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Environmental Defenders, municipalities try to keep up with demand for TV recycling

When Sue Jensen used to see TVs dumped on random curbs or in Dumpsters, she thought people were putting them there because they were unaware Illinois had banned electronic devices in landfills in 2012.

Four years after the ban began, Jensen no longer believes ignorance is the issue.

“I think TVs are on the curb now – or in the ditch, or in the river – because people are frustrated there’s nowhere else for them to put it,” Jensen said.

Jensen, a board member of the Environmental Defenders of McHenry County, sees firsthand how much the demand for recycling of electronics – particularly TVs – has exploded in recent months.

She and Ken Santowski, another Defenders board member who also is on the Lakewood Village Board, have led the effort to give McHenry County residents a place to recycle those devices.

A series of events has contributed to the spike in demand, including the fact that a Spring Grove vendor who previously collaborated with many municipalities went out of business.

Meanwhile, stores such as Best Buy that used to accept TVs have stopped because state law dictates they cannot charge for the service.

The Defenders accept electronics at their monthly recycling drives, charging 50 cents a pound (up to $40) for TVs and computer monitors, which is allowed because the organization is a 501(c)(3) charity.

Santowski provides trucks and other resources from the company he co-owns, Elgin’s Chicago Logistic Services, and the events are run by volunteers. The Defenders do not profit – the collected fees cover the cost of hauling and recycling.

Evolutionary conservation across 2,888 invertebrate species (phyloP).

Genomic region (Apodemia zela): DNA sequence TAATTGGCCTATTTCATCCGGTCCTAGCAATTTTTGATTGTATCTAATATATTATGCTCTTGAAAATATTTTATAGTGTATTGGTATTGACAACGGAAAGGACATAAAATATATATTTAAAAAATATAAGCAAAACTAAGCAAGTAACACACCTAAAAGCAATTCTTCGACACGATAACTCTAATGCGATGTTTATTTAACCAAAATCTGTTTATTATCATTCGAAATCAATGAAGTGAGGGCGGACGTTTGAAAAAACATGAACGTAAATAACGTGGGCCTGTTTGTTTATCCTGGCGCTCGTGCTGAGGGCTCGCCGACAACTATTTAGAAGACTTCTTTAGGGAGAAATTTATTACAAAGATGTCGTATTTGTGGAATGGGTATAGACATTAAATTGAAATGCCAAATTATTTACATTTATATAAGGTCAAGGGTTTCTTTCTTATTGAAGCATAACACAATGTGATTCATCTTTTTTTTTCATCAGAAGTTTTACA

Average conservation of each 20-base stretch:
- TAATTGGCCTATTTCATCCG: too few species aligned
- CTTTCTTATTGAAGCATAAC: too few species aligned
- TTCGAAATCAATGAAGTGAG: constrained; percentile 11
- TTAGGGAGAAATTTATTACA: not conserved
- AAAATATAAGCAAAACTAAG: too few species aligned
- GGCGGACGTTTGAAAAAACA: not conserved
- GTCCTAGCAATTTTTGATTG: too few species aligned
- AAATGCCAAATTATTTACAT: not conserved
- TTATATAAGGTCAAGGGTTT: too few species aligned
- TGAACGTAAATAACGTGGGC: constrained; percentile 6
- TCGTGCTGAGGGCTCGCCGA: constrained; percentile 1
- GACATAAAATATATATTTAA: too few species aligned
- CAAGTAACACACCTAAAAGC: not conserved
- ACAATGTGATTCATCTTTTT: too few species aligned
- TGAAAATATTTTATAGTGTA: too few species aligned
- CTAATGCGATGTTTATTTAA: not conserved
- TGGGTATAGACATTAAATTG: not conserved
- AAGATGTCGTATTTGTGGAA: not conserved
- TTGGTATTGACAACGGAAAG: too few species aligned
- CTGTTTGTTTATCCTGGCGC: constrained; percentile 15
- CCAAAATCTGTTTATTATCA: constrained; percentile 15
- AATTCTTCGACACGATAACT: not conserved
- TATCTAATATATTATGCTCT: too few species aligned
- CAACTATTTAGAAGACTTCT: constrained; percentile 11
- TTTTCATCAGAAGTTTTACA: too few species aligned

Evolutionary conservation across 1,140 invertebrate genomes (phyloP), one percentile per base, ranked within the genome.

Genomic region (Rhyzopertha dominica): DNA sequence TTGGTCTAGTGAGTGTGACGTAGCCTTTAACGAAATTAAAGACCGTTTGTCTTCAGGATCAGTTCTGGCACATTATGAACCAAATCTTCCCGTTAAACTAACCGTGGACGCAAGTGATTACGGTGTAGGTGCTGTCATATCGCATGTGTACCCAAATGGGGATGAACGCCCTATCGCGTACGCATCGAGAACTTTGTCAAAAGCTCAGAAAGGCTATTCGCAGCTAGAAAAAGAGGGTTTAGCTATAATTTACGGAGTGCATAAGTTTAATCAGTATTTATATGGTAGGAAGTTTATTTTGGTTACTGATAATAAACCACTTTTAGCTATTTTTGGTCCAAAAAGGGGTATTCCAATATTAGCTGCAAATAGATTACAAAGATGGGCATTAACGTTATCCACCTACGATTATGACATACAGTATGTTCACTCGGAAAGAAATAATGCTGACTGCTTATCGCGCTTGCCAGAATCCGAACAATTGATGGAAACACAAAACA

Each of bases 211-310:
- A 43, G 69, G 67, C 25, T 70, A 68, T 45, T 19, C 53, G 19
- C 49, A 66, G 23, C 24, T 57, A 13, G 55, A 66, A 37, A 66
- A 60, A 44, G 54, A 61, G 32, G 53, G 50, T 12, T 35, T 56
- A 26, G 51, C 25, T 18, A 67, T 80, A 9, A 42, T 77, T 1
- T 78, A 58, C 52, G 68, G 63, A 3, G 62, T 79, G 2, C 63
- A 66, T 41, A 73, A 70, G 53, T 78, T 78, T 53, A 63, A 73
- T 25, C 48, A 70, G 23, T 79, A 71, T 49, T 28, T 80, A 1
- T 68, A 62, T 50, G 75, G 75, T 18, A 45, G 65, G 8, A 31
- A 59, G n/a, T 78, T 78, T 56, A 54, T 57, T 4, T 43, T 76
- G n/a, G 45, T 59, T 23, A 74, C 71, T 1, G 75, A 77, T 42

“A lot of times, people just assume – why else would we be doing it if we weren’t making money?” Jensen said. “That’s why we are the only ones left doing it: We’re doing it because we care about the environment.”

The Defenders always have worked to fill a niche for recycling that’s not being offered elsewhere, Jensen said, but the influx of TVs got so huge last last year that the group reached a “crisis point” and suspended its monthly drives for three months to regroup.

The first three drives of 2016 yielded 34,000 pounds of TVs, they said.

Although municipalities also cannot charge for electronics recycling, several have worked with trash collectors or other companies to arrange spring cleaning events, only to see the events get swamped.

Cary hosted a recycling drive for residents on April 23 and anticipated double the 70 vehicles it served at last year’s event. The event ended up serving 315 vehicles, mostly with TVs, before the line had to be cut off with dozens still waiting.

“It’s pent-up demand is what it is,” Village Administrator Chris Clark said. “We’re talking about a lot of very, very large TVs, not just small televisions or monitors. ... It becomes an issue of safety.”

In McHenry, a May 21 event yielded about 30,000 pounds of TVs, nearly double its collection from last year, Public Works Director Jon Schmitt said.

Algonquin Township, which hosts a monthly drive for residents, had to institute a limit of one TV or monitor per household per month. At its April drive, Township Highway Commissioner Bob Miller said the line stretched down Route 14 from the Country Gas station in Crystal Lake to the Thornton’s in Cary.

“What happens is, you open the door, and my good golly, they just keep coming,” Miller said.

Those running recycling drives are hoping the state will come up with a better solution to ensure that all residents have a place to properly recycle old TVs.

For now, the Defenders are continuing their monthly efforts around the county. The group’s drives include one that occurred Saturday in Harvard and one planned for July 9 in Algonquin, and it is working with McHenry Township to host regular drives there.

“My goal is that everyone will finally get rid of all their TVs and we can go back to collecting light bulbs and Styrofoam,” Santowski said.

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